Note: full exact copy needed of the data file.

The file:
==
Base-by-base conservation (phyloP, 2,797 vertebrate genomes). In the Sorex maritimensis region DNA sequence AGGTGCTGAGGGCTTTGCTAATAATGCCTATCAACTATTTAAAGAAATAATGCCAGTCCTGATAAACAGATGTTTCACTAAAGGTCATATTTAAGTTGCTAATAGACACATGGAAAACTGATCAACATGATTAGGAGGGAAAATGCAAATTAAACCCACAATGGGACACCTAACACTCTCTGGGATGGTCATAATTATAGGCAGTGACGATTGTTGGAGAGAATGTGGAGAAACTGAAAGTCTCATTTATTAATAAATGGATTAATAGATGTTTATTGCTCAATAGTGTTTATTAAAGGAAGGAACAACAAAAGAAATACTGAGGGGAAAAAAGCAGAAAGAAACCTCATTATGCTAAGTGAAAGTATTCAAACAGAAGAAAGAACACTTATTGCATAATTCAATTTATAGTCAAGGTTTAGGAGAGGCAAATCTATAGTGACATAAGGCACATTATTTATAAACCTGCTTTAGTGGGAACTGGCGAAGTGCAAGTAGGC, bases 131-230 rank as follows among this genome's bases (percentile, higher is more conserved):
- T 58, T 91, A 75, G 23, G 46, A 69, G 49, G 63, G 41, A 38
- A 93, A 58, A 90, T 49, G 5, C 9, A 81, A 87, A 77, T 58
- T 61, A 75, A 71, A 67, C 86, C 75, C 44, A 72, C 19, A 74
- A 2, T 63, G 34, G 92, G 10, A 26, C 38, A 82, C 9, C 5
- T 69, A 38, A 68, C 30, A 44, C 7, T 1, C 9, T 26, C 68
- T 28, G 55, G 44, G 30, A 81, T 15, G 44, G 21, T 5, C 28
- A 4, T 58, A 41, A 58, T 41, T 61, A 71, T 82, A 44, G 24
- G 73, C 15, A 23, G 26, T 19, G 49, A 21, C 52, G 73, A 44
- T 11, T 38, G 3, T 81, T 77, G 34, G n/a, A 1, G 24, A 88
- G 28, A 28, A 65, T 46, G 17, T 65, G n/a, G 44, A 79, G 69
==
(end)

Base-by-base conservation (phyloP, 2,797 vertebrate genomes). In the Sorex maritimensis region DNA sequence AGGTGCTGAGGGCTTTGCTAATAATGCCTATCAACTATTTAAAGAAATAATGCCAGTCCTGATAAACAGATGTTTCACTAAAGGTCATATTTAAGTTGCTAATAGACACATGGAAAACTGATCAACATGATTAGGAGGGAAAATGCAAATTAAACCCACAATGGGACACCTAACACTCTCTGGGATGGTCATAATTATAGGCAGTGACGATTGTTGGAGAGAATGTGGAGAAACTGAAAGTCTCATTTATTAATAAATGGATTAATAGATGTTTATTGCTCAATAGTGTTTATTAAAGGAAGGAACAACAAAAGAAATACTGAGGGGAAAAAAGCAGAAAGAAACCTCATTATGCTAAGTGAAAGTATTCAAACAGAAGAAAGAACACTTATTGCATAATTCAATTTATAGTCAAGGTTTAGGAGAGGCAAATCTATAGTGACATAAGGCACATTATTTATAAACCTGCTTTAGTGGGAACTGGCGAAGTGCAAGTAGGC, bases 131-230 rank as follows among this genome's bases (percentile, higher is more conserved):
- T 58, T 91, A 75, G 23, G 46, A 69, G 49, G 63, G 41, A 38
- A 93, A 58, A 90, T 49, G 5, C 9, A 81, A 87, A 77, T 58
- T 61, A 75, A 71, A 67, C 86, C 75, C 44, A 72, C 19, A 74
- A 2, T 63, G 34, G 92, G 10, A 26, C 38, A 82, C 9, C 5
- T 69, A 38, A 68, C 30, A 44, C 7, T 1, C 9, T 26, C 68
- T 28, G 55, G 44, G 30, A 81, T 15, G 44, G 21, T 5, C 28
- A 4, T 58, A 41, A 58, T 41, T 61, A 71, T 82, A 44, G 24
- G 73, C 15, A 23, G 26, T 19, G 49, A 21, C 52, G 73, A 44
- T 11, T 38, G 3, T 81, T 77, G 34, G n/a, A 1, G 24, A 88
- G 28, A 28, A 65, T 46, G 17, T 65, G n/a, G 44, A 79, G 69